“Measurements of general relativistic effects in the binary pulsar PSR1913 + 16”, Nature 277, 8 February 1979, pp. 437-440. J. H. Taylor, L. A. Fowler, P. M. McCulloch.

“Measurements of general relativistic effects in the binary pulsar PSR1913 + 16”, Nature 277, 8 February 1979, pp. 437-440

London: Macmillan & Co., Ltd., 1979. 1st Edition. FIRST EDITION IN ORIGINAL WRAPS OF THE FIRST DISCOVERY OF GRAVITATIONAL WAVES IN THE BINARY PULSAR – the gravitational waves Einstein predicted in his 1916 theory of general relativity. The paper is housed in a pristine clamshell case gilt-ruled on the front boards and gilt-lettered at the spine.

This is the first proof that “radiation leaves the system of a binary pulsar at exactly the speed of light and as gravitational waves” (Spotts, Einstein Verified, CSM, 11 Feb, 2016). While the discovery was considered indirect, it is also regarded as “the first proof [of] the existence of gravitational waves” or, put another way, the first proof that “radiation leaves the system of a binary pulsar at exactly the speed of light and as gravitational waves” (van Haasteren, Gravitational Wave Detection, 8; Spotts, Einstein Verified, CSM, 11 Feb, 2016). The Nobel Prize in Physics 1993 was awarded jointly to Russell A. Hulse and Joseph H. Taylor Jr. "for the discovery of a new type of pulsar, a discovery that has opened up new possibilities for the study of gravitation” (Nobel Prize Committee).

“Gravitational waves are ripples in spacetime that occur when an object moves with an accelerated motion that is not “spherically symmetric.” The movement of the object causes the curvature of spacetime to change, causing gravitational waves to spread outward like a three dimensional analog of ripples on the surface of a pond” (Wenner Collection).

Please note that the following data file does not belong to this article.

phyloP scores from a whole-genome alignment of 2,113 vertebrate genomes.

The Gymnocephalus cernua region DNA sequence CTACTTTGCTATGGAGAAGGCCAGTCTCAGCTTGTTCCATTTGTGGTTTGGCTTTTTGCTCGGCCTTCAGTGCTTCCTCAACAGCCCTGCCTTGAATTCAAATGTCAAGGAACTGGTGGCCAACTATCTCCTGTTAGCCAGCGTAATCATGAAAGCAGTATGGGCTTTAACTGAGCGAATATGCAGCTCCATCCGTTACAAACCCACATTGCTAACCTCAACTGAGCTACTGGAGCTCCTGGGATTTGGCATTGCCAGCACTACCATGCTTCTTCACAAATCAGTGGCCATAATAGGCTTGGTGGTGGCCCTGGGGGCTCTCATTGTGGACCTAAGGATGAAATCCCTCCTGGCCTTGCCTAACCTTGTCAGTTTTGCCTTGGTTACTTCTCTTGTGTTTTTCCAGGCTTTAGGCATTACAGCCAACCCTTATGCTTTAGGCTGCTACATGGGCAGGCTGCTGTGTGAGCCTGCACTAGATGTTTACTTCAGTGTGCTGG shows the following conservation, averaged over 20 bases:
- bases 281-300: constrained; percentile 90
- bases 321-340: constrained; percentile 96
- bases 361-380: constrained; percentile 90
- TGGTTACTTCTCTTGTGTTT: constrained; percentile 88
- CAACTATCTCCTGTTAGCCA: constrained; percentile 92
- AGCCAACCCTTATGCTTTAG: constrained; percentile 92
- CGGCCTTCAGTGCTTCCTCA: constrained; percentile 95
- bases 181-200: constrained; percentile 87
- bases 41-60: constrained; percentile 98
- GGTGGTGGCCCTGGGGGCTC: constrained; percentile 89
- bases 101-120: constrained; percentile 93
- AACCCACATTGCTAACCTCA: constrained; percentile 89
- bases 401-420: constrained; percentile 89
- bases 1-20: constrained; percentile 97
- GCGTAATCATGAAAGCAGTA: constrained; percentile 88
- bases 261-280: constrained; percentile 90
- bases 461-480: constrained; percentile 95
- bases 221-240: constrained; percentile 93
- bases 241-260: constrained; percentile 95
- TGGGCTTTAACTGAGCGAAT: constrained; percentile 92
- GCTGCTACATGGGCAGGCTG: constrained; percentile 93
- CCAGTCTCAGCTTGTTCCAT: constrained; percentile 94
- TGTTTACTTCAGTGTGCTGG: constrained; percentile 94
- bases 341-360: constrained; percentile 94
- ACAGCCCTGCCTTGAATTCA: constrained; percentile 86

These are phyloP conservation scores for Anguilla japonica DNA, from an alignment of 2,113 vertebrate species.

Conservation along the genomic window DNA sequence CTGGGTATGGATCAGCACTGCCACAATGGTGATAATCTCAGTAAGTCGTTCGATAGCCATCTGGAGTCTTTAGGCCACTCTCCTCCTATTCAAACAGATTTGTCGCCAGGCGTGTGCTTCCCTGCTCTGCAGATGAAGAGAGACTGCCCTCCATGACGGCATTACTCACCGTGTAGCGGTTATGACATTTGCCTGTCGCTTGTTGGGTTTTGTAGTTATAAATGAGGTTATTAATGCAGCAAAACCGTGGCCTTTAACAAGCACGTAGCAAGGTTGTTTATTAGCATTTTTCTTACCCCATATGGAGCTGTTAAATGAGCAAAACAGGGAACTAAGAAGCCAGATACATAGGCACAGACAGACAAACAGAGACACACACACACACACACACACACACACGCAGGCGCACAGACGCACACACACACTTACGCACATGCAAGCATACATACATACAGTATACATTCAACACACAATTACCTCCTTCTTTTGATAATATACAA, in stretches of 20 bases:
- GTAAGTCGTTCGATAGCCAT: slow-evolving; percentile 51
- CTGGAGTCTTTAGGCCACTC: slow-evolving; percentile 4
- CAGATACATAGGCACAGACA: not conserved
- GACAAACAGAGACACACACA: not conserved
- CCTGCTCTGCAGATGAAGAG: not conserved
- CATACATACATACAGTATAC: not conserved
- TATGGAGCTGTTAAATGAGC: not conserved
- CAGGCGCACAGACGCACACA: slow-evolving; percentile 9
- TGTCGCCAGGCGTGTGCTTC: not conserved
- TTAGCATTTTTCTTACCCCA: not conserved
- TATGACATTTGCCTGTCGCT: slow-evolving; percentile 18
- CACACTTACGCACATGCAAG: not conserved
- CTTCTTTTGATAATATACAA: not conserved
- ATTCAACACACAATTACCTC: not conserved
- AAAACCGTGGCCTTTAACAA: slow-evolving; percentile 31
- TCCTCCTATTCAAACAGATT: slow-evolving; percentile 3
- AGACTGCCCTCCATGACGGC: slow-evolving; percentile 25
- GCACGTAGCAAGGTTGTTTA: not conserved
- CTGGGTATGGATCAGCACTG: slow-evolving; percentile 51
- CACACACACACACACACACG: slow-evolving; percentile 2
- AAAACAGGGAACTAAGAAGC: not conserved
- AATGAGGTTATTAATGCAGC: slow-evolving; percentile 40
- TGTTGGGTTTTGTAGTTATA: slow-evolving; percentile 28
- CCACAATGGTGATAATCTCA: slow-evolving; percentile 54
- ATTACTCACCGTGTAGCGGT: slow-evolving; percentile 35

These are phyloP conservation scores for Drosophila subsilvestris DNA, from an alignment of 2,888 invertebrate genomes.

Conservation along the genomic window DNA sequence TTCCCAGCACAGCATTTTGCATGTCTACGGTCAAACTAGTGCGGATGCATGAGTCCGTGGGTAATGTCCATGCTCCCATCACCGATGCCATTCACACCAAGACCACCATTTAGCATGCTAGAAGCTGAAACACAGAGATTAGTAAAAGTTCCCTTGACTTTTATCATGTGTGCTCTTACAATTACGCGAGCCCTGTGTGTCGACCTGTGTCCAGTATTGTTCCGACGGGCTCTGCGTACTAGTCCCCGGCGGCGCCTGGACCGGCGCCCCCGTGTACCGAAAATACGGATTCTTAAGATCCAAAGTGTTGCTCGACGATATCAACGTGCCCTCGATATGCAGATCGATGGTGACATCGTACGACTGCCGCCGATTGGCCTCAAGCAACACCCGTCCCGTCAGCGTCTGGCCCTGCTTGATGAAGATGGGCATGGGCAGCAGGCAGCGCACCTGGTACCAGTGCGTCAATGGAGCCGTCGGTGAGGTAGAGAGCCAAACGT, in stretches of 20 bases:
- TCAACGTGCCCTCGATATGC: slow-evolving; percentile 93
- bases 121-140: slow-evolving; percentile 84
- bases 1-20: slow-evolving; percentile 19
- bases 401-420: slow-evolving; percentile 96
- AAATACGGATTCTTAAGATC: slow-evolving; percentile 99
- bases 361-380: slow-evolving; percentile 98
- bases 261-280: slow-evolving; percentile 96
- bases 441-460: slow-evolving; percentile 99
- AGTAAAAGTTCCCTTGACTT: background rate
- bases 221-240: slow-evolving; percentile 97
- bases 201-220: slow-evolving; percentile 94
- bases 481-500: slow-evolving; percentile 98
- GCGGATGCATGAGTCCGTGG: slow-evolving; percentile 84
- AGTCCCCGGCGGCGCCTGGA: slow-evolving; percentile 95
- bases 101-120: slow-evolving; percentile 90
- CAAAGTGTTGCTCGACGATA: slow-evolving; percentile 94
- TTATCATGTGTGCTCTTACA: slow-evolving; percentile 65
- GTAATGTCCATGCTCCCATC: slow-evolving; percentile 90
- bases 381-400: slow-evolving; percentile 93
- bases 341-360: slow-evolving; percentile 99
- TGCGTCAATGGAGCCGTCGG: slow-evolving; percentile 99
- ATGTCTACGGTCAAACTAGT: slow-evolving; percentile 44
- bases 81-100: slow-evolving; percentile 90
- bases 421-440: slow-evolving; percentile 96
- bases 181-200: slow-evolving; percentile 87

“In 1975, Joseph Hooton Taylor, Jr. and Russell Alan Hulse discovered a pulsar (a highly magnetized rotating neutron star) in a binary star system with a dark companion, labeled PSR-1813+16.

Taylor, Fowler, and McCulloch used their 1975 binary pulsar discovery to create highly precise tests of general relativity. The team tracked their binary pulsar over the following several years and as the two objects spiraled toward each other. In this paper, they announced that they had found a change in the orbital period of the double star – specifically, that the orbit of this binary system was slowly shrinking, or losing angular momentum, as it lost energy due to the emission of gravitational radiation. The reduction amounted to 75 millionths of a second per year and just equaled the predicted energy loss due to the radiation of gravitational waves” (ibid). This figure precisely equaled the rate of loss or shrinkage Einstein’s theory of relativity predicted (ibid).

As Taylor et al. wrote: “Measurements of second- and third-order relativistic effects in the orbit of binary pulsar PSR1913 + 16 have yielded self-consistent estimates of the masses of the pulsar and its companion, quantitative confirmation of the existence of gravitational radiation at the level predicted by general relativity, and detection of geodetic precession of the pulsar spin axis” (Abstract).

Again, it is important to note that their discovery of gravitational radiation – and it was exactly that – was an indirect discovery. “No one had yet observed the direct action of gravitational waves on detectors” but in September of 2015, that day would come (Zeldovich, My Universe, 137). But as Zeldovich wrote of this paper, it is “in this way [that] gravitational radiation was discovered and gravitational astronomy began” (ibid). Item #1113

CONDITION & DETAILS: London: Macmillan & Co., Ltd. Original wraps housed in a pristine clamshell case gilt-ruled on the front boards and gilt-lettered at the spine. Bears a single ex-libris stamp on the front wrap. (10 x 7 inches; 250 x 175mm). Minor wear at the edges of the wraps; professionally repaired at the spine. Bright and very clean within.

Price: $850.00